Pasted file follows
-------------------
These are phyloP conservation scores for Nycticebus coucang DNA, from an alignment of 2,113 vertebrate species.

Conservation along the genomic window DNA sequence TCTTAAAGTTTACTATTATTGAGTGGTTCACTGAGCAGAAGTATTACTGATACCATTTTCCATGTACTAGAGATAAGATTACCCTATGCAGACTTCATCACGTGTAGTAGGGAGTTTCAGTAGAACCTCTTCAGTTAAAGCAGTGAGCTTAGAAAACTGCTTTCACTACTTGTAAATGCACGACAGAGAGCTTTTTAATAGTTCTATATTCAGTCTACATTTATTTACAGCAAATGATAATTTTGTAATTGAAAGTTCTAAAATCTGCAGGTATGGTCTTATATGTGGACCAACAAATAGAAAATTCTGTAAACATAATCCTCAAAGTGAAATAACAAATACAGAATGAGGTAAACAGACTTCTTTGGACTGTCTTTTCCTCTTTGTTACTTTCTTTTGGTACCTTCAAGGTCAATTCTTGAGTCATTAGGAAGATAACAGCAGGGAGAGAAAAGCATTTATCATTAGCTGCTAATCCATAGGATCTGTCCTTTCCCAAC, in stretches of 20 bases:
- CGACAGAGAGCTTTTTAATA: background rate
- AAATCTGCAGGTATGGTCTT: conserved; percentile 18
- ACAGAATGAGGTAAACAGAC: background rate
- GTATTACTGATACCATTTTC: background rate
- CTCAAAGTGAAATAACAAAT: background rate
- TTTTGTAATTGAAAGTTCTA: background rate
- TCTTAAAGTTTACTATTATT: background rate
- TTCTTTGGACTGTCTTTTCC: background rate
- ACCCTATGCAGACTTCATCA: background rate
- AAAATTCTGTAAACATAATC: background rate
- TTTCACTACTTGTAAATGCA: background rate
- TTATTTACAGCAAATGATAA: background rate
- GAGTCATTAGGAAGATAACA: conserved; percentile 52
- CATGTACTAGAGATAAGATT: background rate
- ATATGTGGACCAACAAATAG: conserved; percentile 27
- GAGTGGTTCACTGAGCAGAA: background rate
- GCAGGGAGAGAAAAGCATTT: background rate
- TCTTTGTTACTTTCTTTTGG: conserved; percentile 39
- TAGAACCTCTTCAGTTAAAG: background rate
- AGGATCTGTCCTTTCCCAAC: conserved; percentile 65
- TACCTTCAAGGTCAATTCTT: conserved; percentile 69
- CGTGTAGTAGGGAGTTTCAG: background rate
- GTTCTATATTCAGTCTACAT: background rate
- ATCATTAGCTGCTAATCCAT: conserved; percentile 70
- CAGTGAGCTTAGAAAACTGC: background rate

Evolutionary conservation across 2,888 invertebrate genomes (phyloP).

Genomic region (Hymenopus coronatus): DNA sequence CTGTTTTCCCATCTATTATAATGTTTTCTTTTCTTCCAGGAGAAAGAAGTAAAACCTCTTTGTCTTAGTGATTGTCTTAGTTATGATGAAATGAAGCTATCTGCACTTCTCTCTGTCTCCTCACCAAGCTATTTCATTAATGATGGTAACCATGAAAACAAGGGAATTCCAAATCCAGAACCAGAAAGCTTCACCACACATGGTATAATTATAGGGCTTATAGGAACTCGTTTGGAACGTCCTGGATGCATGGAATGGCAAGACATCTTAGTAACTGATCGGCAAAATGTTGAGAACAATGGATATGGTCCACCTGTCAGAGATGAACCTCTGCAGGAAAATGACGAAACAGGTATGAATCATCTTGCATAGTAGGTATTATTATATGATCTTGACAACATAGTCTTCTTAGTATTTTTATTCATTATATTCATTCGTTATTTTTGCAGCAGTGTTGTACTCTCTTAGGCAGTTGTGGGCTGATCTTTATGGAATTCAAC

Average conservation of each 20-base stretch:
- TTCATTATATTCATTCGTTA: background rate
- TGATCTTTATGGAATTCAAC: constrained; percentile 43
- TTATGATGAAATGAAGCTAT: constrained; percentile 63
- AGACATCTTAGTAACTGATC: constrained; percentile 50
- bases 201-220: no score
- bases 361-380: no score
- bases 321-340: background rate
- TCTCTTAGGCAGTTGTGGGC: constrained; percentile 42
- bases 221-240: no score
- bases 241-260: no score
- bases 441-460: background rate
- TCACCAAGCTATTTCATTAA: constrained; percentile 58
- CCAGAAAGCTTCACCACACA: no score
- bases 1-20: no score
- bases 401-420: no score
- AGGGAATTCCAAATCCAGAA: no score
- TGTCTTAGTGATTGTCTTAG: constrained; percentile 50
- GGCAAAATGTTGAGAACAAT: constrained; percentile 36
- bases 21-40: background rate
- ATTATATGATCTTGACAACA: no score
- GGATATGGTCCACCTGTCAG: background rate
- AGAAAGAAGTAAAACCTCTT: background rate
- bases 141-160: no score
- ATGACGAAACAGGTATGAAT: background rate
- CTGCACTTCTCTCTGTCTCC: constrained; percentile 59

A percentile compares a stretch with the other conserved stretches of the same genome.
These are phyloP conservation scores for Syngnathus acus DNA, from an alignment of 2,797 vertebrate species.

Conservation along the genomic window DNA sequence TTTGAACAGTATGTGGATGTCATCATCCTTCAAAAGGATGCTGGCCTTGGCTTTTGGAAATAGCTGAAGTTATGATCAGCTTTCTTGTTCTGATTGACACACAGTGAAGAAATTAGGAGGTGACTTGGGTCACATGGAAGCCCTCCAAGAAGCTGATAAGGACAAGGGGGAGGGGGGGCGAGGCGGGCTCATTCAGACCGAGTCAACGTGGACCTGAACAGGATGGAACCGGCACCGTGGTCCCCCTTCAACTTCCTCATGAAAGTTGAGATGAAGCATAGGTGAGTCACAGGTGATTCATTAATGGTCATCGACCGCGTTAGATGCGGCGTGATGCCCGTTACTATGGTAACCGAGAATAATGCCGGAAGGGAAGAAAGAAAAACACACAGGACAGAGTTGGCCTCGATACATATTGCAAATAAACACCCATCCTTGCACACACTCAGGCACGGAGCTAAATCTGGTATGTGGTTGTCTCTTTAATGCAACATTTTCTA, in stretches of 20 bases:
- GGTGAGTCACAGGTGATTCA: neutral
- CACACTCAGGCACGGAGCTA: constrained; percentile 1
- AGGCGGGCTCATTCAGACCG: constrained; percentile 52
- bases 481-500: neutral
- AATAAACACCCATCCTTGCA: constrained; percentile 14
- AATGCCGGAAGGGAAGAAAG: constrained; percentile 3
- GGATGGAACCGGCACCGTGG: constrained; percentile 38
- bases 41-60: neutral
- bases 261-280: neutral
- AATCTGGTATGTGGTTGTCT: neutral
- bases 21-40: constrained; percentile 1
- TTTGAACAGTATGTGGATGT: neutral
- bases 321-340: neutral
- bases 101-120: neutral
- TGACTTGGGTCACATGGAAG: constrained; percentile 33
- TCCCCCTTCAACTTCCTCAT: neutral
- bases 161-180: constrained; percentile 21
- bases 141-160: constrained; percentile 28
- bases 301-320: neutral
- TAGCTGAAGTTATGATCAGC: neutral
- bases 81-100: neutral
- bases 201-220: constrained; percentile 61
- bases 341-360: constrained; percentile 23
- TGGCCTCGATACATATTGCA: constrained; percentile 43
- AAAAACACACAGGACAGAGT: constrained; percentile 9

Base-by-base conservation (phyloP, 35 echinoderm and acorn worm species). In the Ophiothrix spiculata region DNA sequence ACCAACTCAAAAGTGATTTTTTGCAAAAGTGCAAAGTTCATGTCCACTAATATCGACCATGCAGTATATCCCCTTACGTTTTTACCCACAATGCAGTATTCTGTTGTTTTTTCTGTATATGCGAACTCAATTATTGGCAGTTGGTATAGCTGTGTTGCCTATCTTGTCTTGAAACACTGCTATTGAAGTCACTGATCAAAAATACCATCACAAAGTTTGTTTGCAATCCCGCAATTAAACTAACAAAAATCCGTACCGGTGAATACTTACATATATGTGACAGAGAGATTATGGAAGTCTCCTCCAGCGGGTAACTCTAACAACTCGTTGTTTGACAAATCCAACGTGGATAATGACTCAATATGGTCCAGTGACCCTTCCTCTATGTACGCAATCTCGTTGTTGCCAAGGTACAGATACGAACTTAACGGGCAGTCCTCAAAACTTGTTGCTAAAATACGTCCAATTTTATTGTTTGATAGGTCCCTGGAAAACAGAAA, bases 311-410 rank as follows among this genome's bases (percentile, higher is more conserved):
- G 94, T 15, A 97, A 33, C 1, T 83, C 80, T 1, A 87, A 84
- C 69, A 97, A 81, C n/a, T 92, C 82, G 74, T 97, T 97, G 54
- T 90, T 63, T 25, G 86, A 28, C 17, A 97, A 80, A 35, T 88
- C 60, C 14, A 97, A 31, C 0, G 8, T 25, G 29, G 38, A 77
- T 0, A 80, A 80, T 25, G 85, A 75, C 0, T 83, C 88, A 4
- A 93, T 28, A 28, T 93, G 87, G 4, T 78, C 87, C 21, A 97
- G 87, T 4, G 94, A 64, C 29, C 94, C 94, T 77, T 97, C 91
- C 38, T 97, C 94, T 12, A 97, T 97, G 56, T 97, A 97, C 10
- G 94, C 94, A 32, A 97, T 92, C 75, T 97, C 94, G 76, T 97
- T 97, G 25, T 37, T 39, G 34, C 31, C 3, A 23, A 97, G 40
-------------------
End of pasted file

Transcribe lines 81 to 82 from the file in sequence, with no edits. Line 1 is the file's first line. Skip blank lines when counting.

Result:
- bases 341-360: constrained; percentile 23
- TGGCCTCGATACATATTGCA: constrained; percentile 43